Most Latin American economies experienced chronic monetary instability during the 1980s, resulting in high and volatile inflation and plunging currencies.77 Of the larger countries, none had an average annual inflation rate of less than 20 percent during the decade. Several experienced bouts of very high inflation, defined as annual rates of over 100 percent (Fischer, Sahay, and Végh (2002)), including Argentina, Bolivia, Brazil, Mexico, and Peru; Argentina, Brazil, and Bolivia experienced brief periods of hyperinflation.78 Argentina had the most extreme experience in the region, with an average inflation rate of 350 percent during the decade, leading to consumer prices increasing by a factor of more than 100 million. At the other end of the spectrum, Chile, Paraguay, and Colombia witnessed relatively moderate and stable inflation rates, which averaged 20–25 percent. In addition to the negative effect on overall economic performance of high and volatile inflation, wealth disparities were exacerbated, as the costs of inflation fell disproportionately on the poor.79

Generally speaking, high inflation reflected rapid monetary expansion, which, in turn, was caused by central bank financing of large fiscal deficits. As discussed in Fischer, Sahay, and Végh (2002), although international evidence on the link between deficits and inflation is weak during periods of low inflation, it becomes much more robust under high inflation.80 Figure 4.1 illustrates the relationship between cross-country averages for fiscal deficits and inflation for the major Latin American countries since 1980, divided into periods before and after monetary stabilization plans were introduced. (The timing of these plans is indicated below.) There is a positive and statistically significant relationship in the pre-stabilization period, when inflation rates were high, consistent with “fiscal dominance” of monetary policy.81 In contrast, the pattern is less clear in the post-stabilization period, when inflation was much lower.82 The change in the relationship reflects both reductions in fiscal deficits themselves and increased scope for financing deficits through debt, as opposed to money creation—at least in the near term.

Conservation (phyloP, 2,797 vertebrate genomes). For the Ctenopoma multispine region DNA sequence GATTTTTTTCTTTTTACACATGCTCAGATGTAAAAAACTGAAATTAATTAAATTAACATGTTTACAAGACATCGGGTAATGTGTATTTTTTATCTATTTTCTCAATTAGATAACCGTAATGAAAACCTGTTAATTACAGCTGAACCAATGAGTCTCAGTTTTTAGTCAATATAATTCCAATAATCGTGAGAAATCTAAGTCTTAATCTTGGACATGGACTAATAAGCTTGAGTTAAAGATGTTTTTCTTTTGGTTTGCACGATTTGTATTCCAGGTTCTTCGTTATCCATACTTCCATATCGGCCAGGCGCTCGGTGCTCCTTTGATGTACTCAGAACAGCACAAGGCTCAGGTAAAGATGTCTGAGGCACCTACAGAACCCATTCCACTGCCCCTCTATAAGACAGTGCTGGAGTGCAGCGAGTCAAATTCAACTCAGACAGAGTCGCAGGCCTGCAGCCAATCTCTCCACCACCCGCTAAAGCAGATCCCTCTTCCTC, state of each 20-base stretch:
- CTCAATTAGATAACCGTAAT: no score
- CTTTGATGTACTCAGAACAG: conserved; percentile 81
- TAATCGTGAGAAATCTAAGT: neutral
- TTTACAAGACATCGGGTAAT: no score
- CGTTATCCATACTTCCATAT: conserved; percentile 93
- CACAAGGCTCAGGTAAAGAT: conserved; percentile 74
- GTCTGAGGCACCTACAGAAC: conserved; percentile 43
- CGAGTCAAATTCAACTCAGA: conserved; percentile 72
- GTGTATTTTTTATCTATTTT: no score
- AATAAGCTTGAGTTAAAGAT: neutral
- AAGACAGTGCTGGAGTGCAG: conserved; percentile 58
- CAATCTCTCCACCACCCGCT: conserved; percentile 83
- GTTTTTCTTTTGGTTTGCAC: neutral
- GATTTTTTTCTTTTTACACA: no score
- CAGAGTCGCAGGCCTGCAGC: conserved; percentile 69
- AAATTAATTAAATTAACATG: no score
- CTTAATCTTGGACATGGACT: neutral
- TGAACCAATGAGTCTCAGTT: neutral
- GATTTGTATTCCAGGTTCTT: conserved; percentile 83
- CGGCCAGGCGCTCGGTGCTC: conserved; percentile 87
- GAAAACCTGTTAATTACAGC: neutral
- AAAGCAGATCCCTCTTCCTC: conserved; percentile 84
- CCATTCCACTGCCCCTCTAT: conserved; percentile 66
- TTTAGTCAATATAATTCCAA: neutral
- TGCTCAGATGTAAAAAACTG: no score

Figure 4.1.
Figure 4.1.

Latin America: Fiscal Deficits and Inflation, 1980–2001

(Inflation in percent, vertical scale; fiscal deficit in percent of GDP, horizontal scale)

Sources: IMF, World Economic Outlook, various issues; and IMF staff calculations.

Monetary Regimes and Institutions

There was a need, as a part of overall economic reform programs launched in the late 1980s and early 1990s, to establish monetary frameworks that would prevent fiscal dominance and underpin financial stability. Different approaches were taken to achieving this goal, ranging from hard pegs to the U.S. dollar to informal inflation targeting. Table 4.1 provides a categorization of monetary frameworks used for stabilization that reflects an assessment of the relative importance of exchange rates, inflation, and other criteria in policymaking.83 Examples of stabilization programs that were centered on an objective for the exchange rate include Mexico’s pacto (1988), Argentina’s currency board (1991), Uruguay’s tablita (1990), and Brazil’s real plan (1994).84 The top panels in Figure 4.2 indicate that, except for Uruguay, the introduction of exchange rate-based plans was associated with an abrupt halt in currency depreciation, while Uruguay’s tablita involved a more gradual stabilization. In all cases, short-term volatility in currency movements dropped sharply following the introduction of exchange rate-based stabilization plans (Table 4.2).

Figure 4.2.
Figure 4.2.

Latin America: Exchange Rate Developments

(In logarithms; January 1990 = 0)

Sources: IMF, International Financial Statistics, various issues; and IMF staff calculations.
Table 4.1.

Monetary Stabilization Plans: Objectives and Timing